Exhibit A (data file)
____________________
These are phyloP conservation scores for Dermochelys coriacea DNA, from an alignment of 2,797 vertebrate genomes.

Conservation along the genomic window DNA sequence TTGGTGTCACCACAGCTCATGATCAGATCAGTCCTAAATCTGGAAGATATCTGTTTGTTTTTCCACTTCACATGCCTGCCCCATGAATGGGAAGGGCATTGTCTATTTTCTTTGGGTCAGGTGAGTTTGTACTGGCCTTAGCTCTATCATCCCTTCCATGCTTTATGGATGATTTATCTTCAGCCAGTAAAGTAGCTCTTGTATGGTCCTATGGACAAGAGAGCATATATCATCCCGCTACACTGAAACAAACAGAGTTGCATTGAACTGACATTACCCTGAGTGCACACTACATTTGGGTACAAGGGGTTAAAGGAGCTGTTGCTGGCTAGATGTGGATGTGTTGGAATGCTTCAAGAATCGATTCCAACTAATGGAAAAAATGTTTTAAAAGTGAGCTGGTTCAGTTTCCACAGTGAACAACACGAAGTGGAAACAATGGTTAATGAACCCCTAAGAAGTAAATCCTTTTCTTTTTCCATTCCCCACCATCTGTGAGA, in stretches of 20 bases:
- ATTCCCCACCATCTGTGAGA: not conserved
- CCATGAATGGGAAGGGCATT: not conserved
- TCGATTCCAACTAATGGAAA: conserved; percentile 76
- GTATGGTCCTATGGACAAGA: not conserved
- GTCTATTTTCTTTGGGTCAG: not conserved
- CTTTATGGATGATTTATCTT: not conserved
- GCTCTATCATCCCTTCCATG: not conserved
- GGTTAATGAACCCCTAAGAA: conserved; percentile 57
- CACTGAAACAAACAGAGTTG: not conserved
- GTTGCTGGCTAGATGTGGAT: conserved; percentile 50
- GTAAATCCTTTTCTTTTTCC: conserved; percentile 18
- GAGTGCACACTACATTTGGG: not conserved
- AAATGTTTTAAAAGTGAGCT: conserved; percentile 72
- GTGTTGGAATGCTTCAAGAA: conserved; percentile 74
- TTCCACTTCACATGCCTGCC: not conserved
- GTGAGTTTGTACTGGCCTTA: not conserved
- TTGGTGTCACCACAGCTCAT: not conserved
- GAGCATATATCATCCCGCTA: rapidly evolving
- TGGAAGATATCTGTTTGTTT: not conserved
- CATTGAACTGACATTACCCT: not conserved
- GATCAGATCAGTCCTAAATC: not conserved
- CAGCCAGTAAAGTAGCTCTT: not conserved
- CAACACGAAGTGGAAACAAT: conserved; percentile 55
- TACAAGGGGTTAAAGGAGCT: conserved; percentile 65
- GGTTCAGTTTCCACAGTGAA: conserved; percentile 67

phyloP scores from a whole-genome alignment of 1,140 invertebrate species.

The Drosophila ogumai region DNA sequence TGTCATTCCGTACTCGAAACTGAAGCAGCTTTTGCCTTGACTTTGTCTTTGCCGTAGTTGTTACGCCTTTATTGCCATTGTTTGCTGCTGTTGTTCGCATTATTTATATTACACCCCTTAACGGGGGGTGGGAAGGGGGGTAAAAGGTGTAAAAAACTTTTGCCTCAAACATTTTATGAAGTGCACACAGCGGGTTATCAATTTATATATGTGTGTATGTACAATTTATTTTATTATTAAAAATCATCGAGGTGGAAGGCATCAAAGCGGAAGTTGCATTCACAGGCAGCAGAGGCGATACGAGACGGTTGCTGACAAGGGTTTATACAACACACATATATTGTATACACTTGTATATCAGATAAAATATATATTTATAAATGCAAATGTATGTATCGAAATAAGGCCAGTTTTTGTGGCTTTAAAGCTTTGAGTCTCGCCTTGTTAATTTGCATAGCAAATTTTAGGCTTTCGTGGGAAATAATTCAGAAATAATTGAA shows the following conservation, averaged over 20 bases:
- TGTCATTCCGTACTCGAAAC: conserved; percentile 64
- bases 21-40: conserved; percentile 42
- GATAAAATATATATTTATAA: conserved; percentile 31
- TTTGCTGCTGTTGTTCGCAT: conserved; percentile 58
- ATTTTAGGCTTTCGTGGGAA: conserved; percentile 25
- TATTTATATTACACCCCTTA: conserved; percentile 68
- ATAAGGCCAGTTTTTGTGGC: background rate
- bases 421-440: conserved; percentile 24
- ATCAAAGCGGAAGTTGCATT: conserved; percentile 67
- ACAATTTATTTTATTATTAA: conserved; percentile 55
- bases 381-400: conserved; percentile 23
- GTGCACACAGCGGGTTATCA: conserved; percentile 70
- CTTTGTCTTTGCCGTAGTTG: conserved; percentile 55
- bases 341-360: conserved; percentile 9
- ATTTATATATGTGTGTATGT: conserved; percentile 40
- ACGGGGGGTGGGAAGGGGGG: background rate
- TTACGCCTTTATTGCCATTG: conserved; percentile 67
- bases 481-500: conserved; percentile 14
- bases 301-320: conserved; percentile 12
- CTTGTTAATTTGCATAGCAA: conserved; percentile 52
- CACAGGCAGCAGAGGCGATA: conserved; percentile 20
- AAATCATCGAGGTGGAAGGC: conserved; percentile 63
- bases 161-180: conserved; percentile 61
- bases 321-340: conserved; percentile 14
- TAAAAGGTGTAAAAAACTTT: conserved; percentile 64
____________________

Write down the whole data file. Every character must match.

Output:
These are phyloP conservation scores for Dermochelys coriacea DNA, from an alignment of 2,797 vertebrate genomes.

Conservation along the genomic window DNA sequence TTGGTGTCACCACAGCTCATGATCAGATCAGTCCTAAATCTGGAAGATATCTGTTTGTTTTTCCACTTCACATGCCTGCCCCATGAATGGGAAGGGCATTGTCTATTTTCTTTGGGTCAGGTGAGTTTGTACTGGCCTTAGCTCTATCATCCCTTCCATGCTTTATGGATGATTTATCTTCAGCCAGTAAAGTAGCTCTTGTATGGTCCTATGGACAAGAGAGCATATATCATCCCGCTACACTGAAACAAACAGAGTTGCATTGAACTGACATTACCCTGAGTGCACACTACATTTGGGTACAAGGGGTTAAAGGAGCTGTTGCTGGCTAGATGTGGATGTGTTGGAATGCTTCAAGAATCGATTCCAACTAATGGAAAAAATGTTTTAAAAGTGAGCTGGTTCAGTTTCCACAGTGAACAACACGAAGTGGAAACAATGGTTAATGAACCCCTAAGAAGTAAATCCTTTTCTTTTTCCATTCCCCACCATCTGTGAGA, in stretches of 20 bases:
- ATTCCCCACCATCTGTGAGA: not conserved
- CCATGAATGGGAAGGGCATT: not conserved
- TCGATTCCAACTAATGGAAA: conserved; percentile 76
- GTATGGTCCTATGGACAAGA: not conserved
- GTCTATTTTCTTTGGGTCAG: not conserved
- CTTTATGGATGATTTATCTT: not conserved
- GCTCTATCATCCCTTCCATG: not conserved
- GGTTAATGAACCCCTAAGAA: conserved; percentile 57
- CACTGAAACAAACAGAGTTG: not conserved
- GTTGCTGGCTAGATGTGGAT: conserved; percentile 50
- GTAAATCCTTTTCTTTTTCC: conserved; percentile 18
- GAGTGCACACTACATTTGGG: not conserved
- AAATGTTTTAAAAGTGAGCT: conserved; percentile 72
- GTGTTGGAATGCTTCAAGAA: conserved; percentile 74
- TTCCACTTCACATGCCTGCC: not conserved
- GTGAGTTTGTACTGGCCTTA: not conserved
- TTGGTGTCACCACAGCTCAT: not conserved
- GAGCATATATCATCCCGCTA: rapidly evolving
- TGGAAGATATCTGTTTGTTT: not conserved
- CATTGAACTGACATTACCCT: not conserved
- GATCAGATCAGTCCTAAATC: not conserved
- CAGCCAGTAAAGTAGCTCTT: not conserved
- CAACACGAAGTGGAAACAAT: conserved; percentile 55
- TACAAGGGGTTAAAGGAGCT: conserved; percentile 65
- GGTTCAGTTTCCACAGTGAA: conserved; percentile 67

phyloP scores from a whole-genome alignment of 1,140 invertebrate species.

The Drosophila ogumai region DNA sequence TGTCATTCCGTACTCGAAACTGAAGCAGCTTTTGCCTTGACTTTGTCTTTGCCGTAGTTGTTACGCCTTTATTGCCATTGTTTGCTGCTGTTGTTCGCATTATTTATATTACACCCCTTAACGGGGGGTGGGAAGGGGGGTAAAAGGTGTAAAAAACTTTTGCCTCAAACATTTTATGAAGTGCACACAGCGGGTTATCAATTTATATATGTGTGTATGTACAATTTATTTTATTATTAAAAATCATCGAGGTGGAAGGCATCAAAGCGGAAGTTGCATTCACAGGCAGCAGAGGCGATACGAGACGGTTGCTGACAAGGGTTTATACAACACACATATATTGTATACACTTGTATATCAGATAAAATATATATTTATAAATGCAAATGTATGTATCGAAATAAGGCCAGTTTTTGTGGCTTTAAAGCTTTGAGTCTCGCCTTGTTAATTTGCATAGCAAATTTTAGGCTTTCGTGGGAAATAATTCAGAAATAATTGAA shows the following conservation, averaged over 20 bases:
- TGTCATTCCGTACTCGAAAC: conserved; percentile 64
- bases 21-40: conserved; percentile 42
- GATAAAATATATATTTATAA: conserved; percentile 31
- TTTGCTGCTGTTGTTCGCAT: conserved; percentile 58
- ATTTTAGGCTTTCGTGGGAA: conserved; percentile 25
- TATTTATATTACACCCCTTA: conserved; percentile 68
- ATAAGGCCAGTTTTTGTGGC: background rate
- bases 421-440: conserved; percentile 24
- ATCAAAGCGGAAGTTGCATT: conserved; percentile 67
- ACAATTTATTTTATTATTAA: conserved; percentile 55
- bases 381-400: conserved; percentile 23
- GTGCACACAGCGGGTTATCA: conserved; percentile 70
- CTTTGTCTTTGCCGTAGTTG: conserved; percentile 55
- bases 341-360: conserved; percentile 9
- ATTTATATATGTGTGTATGT: conserved; percentile 40
- ACGGGGGGTGGGAAGGGGGG: background rate
- TTACGCCTTTATTGCCATTG: conserved; percentile 67
- bases 481-500: conserved; percentile 14
- bases 301-320: conserved; percentile 12
- CTTGTTAATTTGCATAGCAA: conserved; percentile 52
- CACAGGCAGCAGAGGCGATA: conserved; percentile 20
- AAATCATCGAGGTGGAAGGC: conserved; percentile 63
- bases 161-180: conserved; percentile 61
- bases 321-340: conserved; percentile 14
- TAAAAGGTGTAAAAAACTTT: conserved; percentile 64